What’s the story? Stabenow should be fine; polls put her up by a lot. Cook puts this in the Likely Democratic camp.
Michigan 1st Congressional District
Who is the Republican? Rep. Jack Bergman, first elected to the House in 2016. He voted for Obamacare repeal (Michigan is a Medicaid expansion state) and the tax bill.
Who are the Democrats? Well, technically zero. Matthew Morgan, the presumptive Democratic candidate, did not qualify for the primary ballot because of an administrative error by his campaign, so he has to run as a write-in candidate in the primary. Assuming he gets enough signatures in the primary — the former Marine has the endorsement of the state’s AFL-CIO — he should make it on the ballot in November.
What’s the story here? Cook rates the Michigan 1st as Likely Republican, meaning it is just on the edge of competitiveness for Democrats. Donald Trump beat Hillary Clinton by 20 points here in 2016, and it is an overwhelmingly white and rural district. Cook rates it R+9, meaning all else being equal it’s about 9 points more Republican than the rest of the nation as a whole.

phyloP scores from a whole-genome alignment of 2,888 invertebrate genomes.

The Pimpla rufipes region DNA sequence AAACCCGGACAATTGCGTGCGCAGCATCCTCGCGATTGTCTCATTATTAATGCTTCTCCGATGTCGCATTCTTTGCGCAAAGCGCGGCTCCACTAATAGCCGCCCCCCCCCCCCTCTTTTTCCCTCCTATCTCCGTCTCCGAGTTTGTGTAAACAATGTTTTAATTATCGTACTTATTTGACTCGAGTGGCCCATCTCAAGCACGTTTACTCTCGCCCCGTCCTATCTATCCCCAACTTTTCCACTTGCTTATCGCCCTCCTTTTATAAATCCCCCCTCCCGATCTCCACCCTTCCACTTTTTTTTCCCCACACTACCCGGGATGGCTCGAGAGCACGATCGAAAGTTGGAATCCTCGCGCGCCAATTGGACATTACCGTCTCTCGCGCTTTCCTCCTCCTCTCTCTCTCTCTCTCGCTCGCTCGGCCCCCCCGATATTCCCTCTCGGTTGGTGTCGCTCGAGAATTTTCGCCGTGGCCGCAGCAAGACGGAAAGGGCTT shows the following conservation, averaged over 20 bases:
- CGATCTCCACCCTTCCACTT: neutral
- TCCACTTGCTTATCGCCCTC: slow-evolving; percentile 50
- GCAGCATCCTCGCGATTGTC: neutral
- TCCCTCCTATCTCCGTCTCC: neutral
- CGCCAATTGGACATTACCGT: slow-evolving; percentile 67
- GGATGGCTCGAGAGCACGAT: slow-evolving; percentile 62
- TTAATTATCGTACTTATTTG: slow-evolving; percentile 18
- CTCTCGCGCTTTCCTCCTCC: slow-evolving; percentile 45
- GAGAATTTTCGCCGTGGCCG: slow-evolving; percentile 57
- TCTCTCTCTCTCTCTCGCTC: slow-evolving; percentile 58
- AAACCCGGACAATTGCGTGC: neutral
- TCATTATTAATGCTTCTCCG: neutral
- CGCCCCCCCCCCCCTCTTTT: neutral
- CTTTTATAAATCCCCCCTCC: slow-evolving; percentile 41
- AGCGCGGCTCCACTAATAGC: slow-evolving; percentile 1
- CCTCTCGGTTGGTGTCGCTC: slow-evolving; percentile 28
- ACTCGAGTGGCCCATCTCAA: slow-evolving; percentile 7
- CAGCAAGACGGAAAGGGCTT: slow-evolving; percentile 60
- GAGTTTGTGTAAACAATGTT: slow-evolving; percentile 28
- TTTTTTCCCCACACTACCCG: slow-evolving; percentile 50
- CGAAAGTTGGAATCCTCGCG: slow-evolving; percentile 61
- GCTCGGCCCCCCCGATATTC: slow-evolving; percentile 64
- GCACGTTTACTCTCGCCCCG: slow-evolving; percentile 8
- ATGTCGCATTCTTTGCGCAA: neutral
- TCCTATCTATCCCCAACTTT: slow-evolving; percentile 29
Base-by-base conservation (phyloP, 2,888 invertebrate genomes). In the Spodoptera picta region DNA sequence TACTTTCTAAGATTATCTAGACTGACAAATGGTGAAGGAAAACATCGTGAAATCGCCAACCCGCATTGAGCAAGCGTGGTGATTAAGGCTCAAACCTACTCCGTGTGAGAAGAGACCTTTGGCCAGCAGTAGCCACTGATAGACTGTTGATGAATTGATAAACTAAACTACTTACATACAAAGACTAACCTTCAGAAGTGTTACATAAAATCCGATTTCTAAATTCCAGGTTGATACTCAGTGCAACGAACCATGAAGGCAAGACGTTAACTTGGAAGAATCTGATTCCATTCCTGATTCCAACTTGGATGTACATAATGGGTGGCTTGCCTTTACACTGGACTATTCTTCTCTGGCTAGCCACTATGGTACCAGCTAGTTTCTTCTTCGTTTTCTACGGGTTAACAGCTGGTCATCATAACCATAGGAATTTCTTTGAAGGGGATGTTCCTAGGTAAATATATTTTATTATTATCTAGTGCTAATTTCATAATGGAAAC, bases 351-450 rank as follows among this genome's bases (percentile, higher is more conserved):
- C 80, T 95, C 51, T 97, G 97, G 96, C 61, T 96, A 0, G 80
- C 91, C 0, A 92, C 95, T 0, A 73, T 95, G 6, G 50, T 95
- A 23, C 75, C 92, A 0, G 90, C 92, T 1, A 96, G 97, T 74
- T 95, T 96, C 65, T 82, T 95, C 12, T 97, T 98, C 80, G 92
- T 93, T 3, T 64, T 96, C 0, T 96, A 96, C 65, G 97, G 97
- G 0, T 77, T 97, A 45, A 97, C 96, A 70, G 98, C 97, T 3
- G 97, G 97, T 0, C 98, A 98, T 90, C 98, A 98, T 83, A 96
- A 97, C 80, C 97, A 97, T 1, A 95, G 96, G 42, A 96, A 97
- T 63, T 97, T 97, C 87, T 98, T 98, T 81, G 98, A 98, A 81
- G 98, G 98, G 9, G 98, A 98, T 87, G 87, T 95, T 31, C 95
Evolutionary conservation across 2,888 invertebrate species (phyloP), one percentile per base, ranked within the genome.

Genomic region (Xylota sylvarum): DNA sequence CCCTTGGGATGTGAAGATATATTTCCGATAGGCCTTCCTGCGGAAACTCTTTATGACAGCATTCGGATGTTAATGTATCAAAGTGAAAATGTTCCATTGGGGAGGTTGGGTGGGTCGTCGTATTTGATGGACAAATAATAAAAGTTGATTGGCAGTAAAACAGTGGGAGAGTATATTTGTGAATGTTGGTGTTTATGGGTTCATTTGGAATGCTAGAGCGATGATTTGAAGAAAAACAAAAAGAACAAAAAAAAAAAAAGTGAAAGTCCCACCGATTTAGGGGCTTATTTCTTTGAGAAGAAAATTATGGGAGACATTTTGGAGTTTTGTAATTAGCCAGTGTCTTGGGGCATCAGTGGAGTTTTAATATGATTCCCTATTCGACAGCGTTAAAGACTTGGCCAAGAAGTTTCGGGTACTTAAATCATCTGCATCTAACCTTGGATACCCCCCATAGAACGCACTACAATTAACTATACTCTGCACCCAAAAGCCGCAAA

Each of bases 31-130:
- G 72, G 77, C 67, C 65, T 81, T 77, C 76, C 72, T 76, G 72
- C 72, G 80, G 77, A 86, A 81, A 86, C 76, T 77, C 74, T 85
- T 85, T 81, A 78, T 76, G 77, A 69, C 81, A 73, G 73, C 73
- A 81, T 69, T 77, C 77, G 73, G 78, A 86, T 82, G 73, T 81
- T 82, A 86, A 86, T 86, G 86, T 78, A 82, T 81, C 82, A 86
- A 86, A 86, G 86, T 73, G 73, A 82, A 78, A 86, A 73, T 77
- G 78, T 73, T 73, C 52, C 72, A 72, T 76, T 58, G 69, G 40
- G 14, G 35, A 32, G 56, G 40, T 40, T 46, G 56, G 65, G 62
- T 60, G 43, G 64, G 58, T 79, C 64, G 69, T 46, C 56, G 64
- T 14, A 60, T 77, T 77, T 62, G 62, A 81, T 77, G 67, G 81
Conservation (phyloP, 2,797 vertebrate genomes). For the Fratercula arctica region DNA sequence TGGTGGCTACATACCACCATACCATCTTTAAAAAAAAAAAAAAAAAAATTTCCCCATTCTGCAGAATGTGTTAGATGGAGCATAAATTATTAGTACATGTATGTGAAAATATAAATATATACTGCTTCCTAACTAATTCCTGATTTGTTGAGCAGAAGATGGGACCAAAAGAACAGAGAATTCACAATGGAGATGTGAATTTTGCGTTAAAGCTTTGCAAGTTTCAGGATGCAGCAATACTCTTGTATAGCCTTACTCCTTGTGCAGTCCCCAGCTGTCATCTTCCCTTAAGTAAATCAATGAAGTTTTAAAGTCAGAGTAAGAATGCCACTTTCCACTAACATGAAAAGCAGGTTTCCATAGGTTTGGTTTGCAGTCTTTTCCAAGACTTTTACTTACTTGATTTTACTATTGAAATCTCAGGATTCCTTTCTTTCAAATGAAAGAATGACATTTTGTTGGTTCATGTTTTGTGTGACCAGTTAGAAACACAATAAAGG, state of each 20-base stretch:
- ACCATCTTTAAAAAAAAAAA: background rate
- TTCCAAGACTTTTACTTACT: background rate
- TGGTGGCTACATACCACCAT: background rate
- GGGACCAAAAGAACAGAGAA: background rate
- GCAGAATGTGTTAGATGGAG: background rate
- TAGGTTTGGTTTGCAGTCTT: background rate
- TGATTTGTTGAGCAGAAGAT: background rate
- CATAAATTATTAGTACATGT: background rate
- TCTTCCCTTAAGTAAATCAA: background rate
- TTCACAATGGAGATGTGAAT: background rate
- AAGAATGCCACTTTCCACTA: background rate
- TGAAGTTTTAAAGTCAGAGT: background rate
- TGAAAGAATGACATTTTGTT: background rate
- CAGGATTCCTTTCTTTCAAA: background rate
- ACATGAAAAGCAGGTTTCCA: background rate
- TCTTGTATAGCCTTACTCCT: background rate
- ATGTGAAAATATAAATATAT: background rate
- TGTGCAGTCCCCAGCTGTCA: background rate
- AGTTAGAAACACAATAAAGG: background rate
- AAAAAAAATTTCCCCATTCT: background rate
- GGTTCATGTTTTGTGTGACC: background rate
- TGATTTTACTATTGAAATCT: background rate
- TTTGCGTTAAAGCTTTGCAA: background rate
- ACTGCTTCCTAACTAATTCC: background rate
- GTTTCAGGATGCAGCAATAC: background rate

The case for Morgan, assuming he gets through this bureaucratic snafu, is Bergman doesn’t have much of an incumbency advantage, and Morgan has a profile — moderate, military — that national Democrats hope will play well in districts like this. Conor Lamb’s Pennsylvania victory would probably be the model for a Morgan win.
Michigan 6th Congressional District
Who is the Republican? Rep. Fred Upton, who has been in the House since 1986. He formerly chaired the influential Energy and Commerce Committee before being term-limited. You may remember that he played a key role in persuading some holdout Republicans to vote for the House’s Obamacare repeal bill.
Who are the Democrats? It’s a kind of crowded field, with four Democrats on the ballot. Matt Longjohn, a former YMCA and public health official, has raised a lot of money and might have the most compelling story, having jumped into the race after Upton’s vote for the repeal legislation. David Benac is a Western Michigan history professor trying to run as a grassroots candidate. Rich Eichholz is a scientist arguing for evidenced-based policy. George Franklin, a former Kellogg lobbyist also raising a lot of money, rounds out the field.
What’s the story here? The 6th, like the 1st, is more of a long-shot for Democrats. Cook has it as Likely Republican and rates the district as R+4. Upton is an entrenched incumbent.